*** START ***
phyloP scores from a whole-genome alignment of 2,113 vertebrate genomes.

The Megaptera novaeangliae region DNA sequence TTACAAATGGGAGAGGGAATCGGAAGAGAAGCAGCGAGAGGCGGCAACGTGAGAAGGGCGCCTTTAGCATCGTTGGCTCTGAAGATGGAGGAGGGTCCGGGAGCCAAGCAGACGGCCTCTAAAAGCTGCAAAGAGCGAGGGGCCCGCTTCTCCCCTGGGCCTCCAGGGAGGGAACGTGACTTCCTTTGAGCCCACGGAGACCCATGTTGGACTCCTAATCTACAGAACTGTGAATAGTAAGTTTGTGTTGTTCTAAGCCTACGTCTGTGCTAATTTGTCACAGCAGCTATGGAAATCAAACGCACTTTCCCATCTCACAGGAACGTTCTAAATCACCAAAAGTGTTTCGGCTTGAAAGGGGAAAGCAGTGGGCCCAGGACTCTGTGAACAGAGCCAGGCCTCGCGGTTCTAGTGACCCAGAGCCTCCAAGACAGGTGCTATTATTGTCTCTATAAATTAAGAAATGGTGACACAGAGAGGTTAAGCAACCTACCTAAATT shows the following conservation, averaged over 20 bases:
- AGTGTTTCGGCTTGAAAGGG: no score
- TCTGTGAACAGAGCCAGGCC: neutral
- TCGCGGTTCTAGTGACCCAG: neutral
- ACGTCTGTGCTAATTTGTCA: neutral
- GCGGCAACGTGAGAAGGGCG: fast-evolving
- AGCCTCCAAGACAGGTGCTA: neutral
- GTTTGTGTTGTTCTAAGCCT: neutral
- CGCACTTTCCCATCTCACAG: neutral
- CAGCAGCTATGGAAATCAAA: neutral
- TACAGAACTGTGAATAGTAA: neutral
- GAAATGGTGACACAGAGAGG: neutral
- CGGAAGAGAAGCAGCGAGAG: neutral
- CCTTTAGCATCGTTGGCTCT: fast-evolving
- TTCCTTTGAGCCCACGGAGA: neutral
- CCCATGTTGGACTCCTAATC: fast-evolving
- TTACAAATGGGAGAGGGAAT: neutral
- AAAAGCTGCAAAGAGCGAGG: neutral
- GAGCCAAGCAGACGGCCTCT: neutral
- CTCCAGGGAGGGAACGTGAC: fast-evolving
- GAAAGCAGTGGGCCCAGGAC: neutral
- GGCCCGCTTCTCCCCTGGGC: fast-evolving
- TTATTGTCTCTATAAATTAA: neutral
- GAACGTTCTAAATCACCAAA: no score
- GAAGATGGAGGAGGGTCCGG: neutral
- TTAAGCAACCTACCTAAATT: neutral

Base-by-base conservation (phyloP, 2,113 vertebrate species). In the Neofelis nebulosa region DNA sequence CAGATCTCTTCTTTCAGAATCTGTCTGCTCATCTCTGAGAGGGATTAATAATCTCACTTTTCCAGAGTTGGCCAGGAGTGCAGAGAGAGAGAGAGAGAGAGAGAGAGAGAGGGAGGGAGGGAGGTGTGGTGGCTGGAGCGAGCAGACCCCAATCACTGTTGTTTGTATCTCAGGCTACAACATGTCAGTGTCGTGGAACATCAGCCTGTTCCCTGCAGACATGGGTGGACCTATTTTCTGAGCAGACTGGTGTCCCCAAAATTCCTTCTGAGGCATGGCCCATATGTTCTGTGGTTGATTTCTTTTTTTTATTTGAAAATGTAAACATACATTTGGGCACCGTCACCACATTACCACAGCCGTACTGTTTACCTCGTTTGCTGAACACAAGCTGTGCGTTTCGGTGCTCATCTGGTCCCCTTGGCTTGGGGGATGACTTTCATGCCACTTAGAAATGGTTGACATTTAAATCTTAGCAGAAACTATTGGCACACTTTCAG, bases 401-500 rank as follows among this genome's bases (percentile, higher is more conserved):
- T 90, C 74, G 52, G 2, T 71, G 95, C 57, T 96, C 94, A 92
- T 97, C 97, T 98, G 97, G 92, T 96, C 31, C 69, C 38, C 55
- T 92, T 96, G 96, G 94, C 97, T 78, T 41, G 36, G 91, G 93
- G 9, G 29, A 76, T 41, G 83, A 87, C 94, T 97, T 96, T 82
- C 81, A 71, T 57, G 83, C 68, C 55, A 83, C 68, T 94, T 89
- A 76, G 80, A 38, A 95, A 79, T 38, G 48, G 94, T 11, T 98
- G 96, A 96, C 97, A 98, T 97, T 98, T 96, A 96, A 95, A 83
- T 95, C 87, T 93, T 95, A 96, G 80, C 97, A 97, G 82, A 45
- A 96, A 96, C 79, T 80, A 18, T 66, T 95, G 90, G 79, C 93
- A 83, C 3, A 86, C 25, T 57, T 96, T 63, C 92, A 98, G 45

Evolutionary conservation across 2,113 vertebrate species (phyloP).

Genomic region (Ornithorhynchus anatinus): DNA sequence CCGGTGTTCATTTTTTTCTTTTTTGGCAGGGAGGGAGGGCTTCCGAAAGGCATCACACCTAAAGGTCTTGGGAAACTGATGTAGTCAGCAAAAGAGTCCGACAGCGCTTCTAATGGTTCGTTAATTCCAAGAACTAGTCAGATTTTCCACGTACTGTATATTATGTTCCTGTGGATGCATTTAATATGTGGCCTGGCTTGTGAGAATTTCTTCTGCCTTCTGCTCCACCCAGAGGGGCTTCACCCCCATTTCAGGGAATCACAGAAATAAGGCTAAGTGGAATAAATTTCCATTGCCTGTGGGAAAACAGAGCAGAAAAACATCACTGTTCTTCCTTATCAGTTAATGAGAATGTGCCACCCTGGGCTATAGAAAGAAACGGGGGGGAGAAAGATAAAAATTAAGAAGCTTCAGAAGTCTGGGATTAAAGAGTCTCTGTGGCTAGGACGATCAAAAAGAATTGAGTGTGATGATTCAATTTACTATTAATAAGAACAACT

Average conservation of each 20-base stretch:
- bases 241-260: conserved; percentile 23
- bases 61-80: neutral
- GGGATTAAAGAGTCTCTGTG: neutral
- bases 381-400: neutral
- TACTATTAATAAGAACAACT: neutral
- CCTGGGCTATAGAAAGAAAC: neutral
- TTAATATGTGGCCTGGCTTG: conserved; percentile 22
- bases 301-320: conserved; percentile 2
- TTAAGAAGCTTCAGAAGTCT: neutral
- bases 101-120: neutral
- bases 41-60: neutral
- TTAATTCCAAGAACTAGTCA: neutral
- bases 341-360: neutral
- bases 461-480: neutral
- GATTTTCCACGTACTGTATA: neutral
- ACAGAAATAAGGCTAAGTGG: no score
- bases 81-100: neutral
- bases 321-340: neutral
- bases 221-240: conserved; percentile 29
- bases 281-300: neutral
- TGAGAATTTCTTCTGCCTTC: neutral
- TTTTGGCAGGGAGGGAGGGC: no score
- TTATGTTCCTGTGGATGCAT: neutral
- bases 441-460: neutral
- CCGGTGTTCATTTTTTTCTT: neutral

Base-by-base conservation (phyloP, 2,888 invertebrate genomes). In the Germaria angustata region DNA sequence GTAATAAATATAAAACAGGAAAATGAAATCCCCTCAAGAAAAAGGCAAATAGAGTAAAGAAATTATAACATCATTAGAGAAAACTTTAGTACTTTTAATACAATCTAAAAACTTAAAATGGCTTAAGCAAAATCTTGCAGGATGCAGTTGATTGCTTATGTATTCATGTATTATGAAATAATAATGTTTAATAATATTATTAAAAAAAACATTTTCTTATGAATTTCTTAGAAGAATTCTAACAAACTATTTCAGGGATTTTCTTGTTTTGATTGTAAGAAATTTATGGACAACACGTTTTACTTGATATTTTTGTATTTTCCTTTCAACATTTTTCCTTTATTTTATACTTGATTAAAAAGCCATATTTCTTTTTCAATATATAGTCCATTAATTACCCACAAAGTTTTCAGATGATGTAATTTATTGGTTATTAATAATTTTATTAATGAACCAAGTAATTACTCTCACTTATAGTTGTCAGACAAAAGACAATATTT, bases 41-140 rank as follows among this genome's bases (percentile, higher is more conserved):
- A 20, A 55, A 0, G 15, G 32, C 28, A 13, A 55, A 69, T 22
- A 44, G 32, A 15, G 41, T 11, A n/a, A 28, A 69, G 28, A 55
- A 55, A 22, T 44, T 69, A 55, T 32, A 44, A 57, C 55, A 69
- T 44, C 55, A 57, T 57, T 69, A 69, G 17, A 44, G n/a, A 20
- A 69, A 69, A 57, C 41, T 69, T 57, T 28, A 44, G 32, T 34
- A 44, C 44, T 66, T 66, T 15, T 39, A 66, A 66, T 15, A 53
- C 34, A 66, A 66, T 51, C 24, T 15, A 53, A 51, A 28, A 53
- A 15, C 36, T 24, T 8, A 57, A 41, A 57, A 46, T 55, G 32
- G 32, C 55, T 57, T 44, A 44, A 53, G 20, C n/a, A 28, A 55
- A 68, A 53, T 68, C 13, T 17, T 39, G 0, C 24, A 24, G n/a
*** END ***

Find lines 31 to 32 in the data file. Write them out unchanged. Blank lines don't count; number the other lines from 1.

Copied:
- T 92, T 96, G 96, G 94, C 97, T 78, T 41, G 36, G 91, G 93
- G 9, G 29, A 76, T 41, G 83, A 87, C 94, T 97, T 96, T 82